The Suleiman Mosque has far fewer people than the Blue Mosque and allows more time to read carefully. Every diamond window, every dome is a story. Suleiman's location is difficult to find. It's located in the back entrance path of Istanbul University. You can see the miniature of the University of Istanbul by the way. It's a good place for photography. The front yard of the mosque is a large lawn space. The position of the observatory can be photographed on the pointed domes of many mosques in opposite Tanbul. It's spectacular and magnificent. It's best to shoot at sunset. Wide-angle lens can also take a full picture of the mosque. Be sure to shoot when there is sunshine, preferably at sunset. Every pillar in Sulaiman Mosque depicts the historical story of Islam, which deserves to be savored carefully. Generally there is no Chinese explanatory brochure. However, there are many college students volunteer in it. If they don't understand, they can ask.
Compared with the blue mosque, it is much quieter here. Istanbul's most beautiful mosque is by no means a fictitious one. This building uses more combinations of red and white. It is still a tall dome and a patterned red carpet, marble ground and pillars, the blue sky and the blue of the Bosporus Strait. Everything here is beautiful.
Maybe the Blue Mosque is too famous, and many people may miss the Suleiman Mosque during their rush trip to Istanbul. Located on the West Bank of the Golden Cape Bay, the most beautiful mosque was designed by the most famous designer of the Empire and built on the hills. The interior white marble and stained glass windows complement each other, very magnificent, here is relatively quiet, sitting in the mosque for a moment, very comfortable feeling.
Crossing the Ataturk Bridge on Golden Horn Bay and traveling all the way up the hill, you will eventually come to the Suleiman Mosque. It has more origin than the Blue Mosque. It is Sinan, the leading master in the architectural history of the Ottoman Empire, as the first-ranking emperor, and is honored by the Western world as a mosque built by a generation of heroes of Suleiman Emperor. The exterior of the temple is magnificent and magnificent, the interior decoration is simple and simple, and the overall weather is broad. It makes people feel the restrained tyranny of the emperor who finally made the Empire prosperous on the basis of his predecessors. Of course, this kind of introverted temperament feeling mainly comes from the overall impression of Islamic architecture. If the terrace doors facing the Golden Cape Bay are open, you can see "breathing in the sky". Looking at it, Europe is still on the left side, Asia is on the right side. Suleiman looks at it forever with a mosque as his goal.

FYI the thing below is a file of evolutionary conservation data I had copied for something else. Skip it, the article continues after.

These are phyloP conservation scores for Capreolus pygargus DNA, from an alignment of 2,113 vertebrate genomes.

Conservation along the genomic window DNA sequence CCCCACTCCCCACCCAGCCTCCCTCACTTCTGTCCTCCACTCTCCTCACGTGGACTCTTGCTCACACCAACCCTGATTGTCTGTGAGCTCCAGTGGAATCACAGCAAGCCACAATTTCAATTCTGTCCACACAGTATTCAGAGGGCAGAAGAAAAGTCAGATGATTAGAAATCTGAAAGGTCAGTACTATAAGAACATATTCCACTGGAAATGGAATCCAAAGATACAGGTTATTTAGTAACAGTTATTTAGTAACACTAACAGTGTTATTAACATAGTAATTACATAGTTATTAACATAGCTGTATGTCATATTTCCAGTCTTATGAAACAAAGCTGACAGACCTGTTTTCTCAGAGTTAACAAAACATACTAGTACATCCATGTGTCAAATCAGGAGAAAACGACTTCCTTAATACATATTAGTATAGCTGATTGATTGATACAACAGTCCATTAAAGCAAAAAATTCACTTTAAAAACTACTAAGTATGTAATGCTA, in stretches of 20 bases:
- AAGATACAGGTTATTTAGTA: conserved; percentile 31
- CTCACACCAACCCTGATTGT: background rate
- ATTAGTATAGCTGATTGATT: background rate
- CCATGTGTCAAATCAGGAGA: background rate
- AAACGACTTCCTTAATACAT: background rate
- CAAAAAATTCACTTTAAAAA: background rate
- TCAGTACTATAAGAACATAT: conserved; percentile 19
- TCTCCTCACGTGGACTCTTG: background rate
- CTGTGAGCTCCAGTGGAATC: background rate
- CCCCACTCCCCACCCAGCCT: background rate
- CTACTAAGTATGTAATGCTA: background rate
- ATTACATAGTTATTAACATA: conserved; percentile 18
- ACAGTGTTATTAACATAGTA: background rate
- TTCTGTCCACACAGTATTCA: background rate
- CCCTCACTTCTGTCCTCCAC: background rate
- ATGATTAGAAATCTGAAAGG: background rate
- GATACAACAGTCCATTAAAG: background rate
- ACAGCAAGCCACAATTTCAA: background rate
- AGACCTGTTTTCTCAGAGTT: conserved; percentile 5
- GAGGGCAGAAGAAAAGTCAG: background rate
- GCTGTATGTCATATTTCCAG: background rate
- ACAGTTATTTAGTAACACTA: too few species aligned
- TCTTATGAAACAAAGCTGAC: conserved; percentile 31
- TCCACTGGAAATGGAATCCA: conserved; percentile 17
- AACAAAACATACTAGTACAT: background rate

Three mosques were visited in Istanbul. The most famous blue mosque. Yeni Mosque and Suleiman Mosque. I personally recommend the Qingzhi Temple in Suleiman. Near Istanbul University, you can see a panoramic view of the Bosporus Strait. Visitors are relatively few. Architecture and landscape complement each other.
No tickets are required. It's at the top of the European area. There's a great viewing platform in front of the square. It's just opposite the Galatata and Bosporus Channel Bridges and the Marmara Sea. It's very comfortable to blow. The key is that there are few tourists. Be quiet
In fact, I prefer Sulaimaniye to Blue Mosque, where tourists are relatively few, quiet, can change mood, architectural style is different from Blue Mosque, very fresh, and standing on the top of the mountain, overlooking the scenery is unique. But Sulaimaniye is a little hard to find. It's easy to get lost in Big Bazaar or in the spice market. You can only ask more questions.
The day we went to Suleiman Mosque was really raining heavily. The mosque was on a hill overlooking Golden Cape Bay. It was the fourth Royal mosque ordered by Suleiman the Great. There was a terrace overlooking Golden Cape Bay in the garden behind the mosque, but the rain was so heavy that we went inside the mosque. Millet has been reading there. Like the Blue Mosque, what's good to see? Well, when we arrived, we found that the mosques were almost the same length.